Parents claim religious exemption to vaccination laws, judge finds no constitutional basis

June 19, 2014 By Charisma L. Miller, Esq. Brooklyn Daily Eagle
William Kuntz ruled on a religious exemption case
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Parents of New York children seeking constitutional reprieve from New York’s mandatory vaccination laws found little sympathy in Brooklyn’s federal court. District Judge William Kuntz ruled that no constitutional rights are denied to parents who seek to remove their children from vaccination requirements.

New York’s education law requires school-age children to receive vaccinations prior to attending school. Nicole Phillips, Fabian Mendoza-Vaca and Dina Check, parents of minor children, decided against vaccinations for their children on the grounds of sincere religious beliefs and objections to the practice. Understanding that some parents may have reasons to be against vaccinations, the state allows for exemptions on religious grounds. The condition to the state exemption is that non-vaccinated children are excluded from school when schoolmate reports a vaccine-preventable disease. 

These exclusions, Phillips, Mendoza-Vaca, and Check contend, violate their and their children’s First Amendment protection of religious freedom and 14th Amendment guarantee of equal protection under the law, in addition to the New York state constitution and human rights law. Arguing that their children were “arbitrarily, capriciously, unreasonably and unconstitutionally denied” the religious freedom to abstain from vaccination, the parent plaintiffs filed a claim against The Department of Education in Brooklyn’s federal court seeking a determination that New York state vaccination practices are in fact unconstitutional.

The United States Supreme Court addressed the matter of vaccinations and the freedom of religion.  The high court has a long history in this jurisprudence, having — as early as 1905 —“strongly suggested that religious objectors are not constitutionally exempt from vaccinations,” Kuntz noted in his ruling.  

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If the 109-year-old ruling was not sufficient to establish precedent, Kuntz cited a more recent Brooklyn federal court ruling holding that “the free exercise clause of the First Amendment does not provide a right for religious objectors to be exempt from New York’s compulsory inoculation law.”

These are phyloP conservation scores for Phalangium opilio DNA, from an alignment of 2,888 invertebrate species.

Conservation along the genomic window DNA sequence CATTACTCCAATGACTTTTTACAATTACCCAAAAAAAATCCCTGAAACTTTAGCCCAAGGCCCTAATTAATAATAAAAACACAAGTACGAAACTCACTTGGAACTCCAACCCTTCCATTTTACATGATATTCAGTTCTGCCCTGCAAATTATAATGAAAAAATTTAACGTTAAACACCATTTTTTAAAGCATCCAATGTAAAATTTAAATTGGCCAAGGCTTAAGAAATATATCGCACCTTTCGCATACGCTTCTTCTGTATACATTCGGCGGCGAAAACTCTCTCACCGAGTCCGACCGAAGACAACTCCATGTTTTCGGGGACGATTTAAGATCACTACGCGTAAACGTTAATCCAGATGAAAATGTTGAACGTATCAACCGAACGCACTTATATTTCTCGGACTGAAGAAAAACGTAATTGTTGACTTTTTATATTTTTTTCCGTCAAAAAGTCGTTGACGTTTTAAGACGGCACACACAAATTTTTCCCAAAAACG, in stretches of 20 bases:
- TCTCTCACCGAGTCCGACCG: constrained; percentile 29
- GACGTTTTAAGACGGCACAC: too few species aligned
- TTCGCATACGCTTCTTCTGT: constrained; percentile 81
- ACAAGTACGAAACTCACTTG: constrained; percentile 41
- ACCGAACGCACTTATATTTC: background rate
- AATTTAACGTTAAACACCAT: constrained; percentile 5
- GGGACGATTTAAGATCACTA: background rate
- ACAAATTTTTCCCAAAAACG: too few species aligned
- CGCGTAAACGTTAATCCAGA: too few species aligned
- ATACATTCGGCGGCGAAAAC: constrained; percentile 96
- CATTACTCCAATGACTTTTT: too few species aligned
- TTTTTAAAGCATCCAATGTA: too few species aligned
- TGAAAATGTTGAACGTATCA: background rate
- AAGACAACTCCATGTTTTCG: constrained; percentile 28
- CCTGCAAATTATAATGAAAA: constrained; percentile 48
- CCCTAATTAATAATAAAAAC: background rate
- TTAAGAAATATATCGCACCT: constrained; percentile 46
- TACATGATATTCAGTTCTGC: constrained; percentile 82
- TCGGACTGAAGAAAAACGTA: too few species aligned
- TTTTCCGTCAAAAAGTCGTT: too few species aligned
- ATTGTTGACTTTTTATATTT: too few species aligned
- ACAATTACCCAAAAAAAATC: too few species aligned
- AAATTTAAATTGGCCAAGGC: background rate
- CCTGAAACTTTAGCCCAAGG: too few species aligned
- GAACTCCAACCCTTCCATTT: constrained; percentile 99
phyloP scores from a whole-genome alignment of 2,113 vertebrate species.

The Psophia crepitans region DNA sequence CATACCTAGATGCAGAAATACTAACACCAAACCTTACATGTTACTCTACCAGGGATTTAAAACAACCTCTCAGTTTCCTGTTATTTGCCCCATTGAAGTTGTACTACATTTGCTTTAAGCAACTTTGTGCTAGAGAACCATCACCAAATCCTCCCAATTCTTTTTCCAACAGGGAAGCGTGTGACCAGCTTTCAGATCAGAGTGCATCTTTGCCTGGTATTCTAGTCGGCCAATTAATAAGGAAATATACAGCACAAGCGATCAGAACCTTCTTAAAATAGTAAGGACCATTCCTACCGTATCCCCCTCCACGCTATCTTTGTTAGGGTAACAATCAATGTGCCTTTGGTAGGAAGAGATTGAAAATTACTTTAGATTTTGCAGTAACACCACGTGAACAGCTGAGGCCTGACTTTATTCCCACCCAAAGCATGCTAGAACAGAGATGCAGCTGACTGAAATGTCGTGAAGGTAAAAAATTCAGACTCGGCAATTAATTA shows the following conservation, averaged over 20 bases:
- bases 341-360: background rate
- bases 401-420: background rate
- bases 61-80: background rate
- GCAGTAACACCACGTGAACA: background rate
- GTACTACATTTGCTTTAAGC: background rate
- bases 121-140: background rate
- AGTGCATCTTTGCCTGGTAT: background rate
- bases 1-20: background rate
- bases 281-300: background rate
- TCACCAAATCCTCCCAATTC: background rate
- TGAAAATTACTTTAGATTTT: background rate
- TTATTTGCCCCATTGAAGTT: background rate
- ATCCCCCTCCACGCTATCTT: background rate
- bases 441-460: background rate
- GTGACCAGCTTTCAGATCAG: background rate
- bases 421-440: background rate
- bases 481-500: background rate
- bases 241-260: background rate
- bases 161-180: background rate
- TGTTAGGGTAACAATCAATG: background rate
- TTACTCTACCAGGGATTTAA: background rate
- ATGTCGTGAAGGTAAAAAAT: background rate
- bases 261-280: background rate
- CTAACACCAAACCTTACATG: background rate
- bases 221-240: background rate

In fact, New York’s allowance for a religious exemption to vaccination laws “goes beyond what the Supreme Court has declared the First Amendment to require,” Kuntz wrote, again citing case precedent. Kuntz’s ruling shows that a requirement to vaccinate one’s child does not prevent or prohibit the exercise of one’s religion. That is even made even clearer by the fact that New York specifically allows for religious exemptions.

The parent plaintiffs further alleged that the state’s vaccination requirements violate the 14th Amendment grant of equal protection. Kuntz, however, was unable to find an instance, in the arguments presented by the plaintiffs of “any facts tending to show that defendants favored any religion over another.” As such, Kuntz held, the plaintiffs were unable to adequately state a claim that their 14th Amendment rights were indeed violated.

Generally a federal court can rule on questions of state law when the case at hand also involves federal questions or issues. Because there were no viable federal constitutional claims to further substantiate the plaintiffs’ arguments, Kuntz “decline[d] to exercise pendant jurisdiction over plaintiffs’ remaining state claims, dismissing the case in its entirety.”

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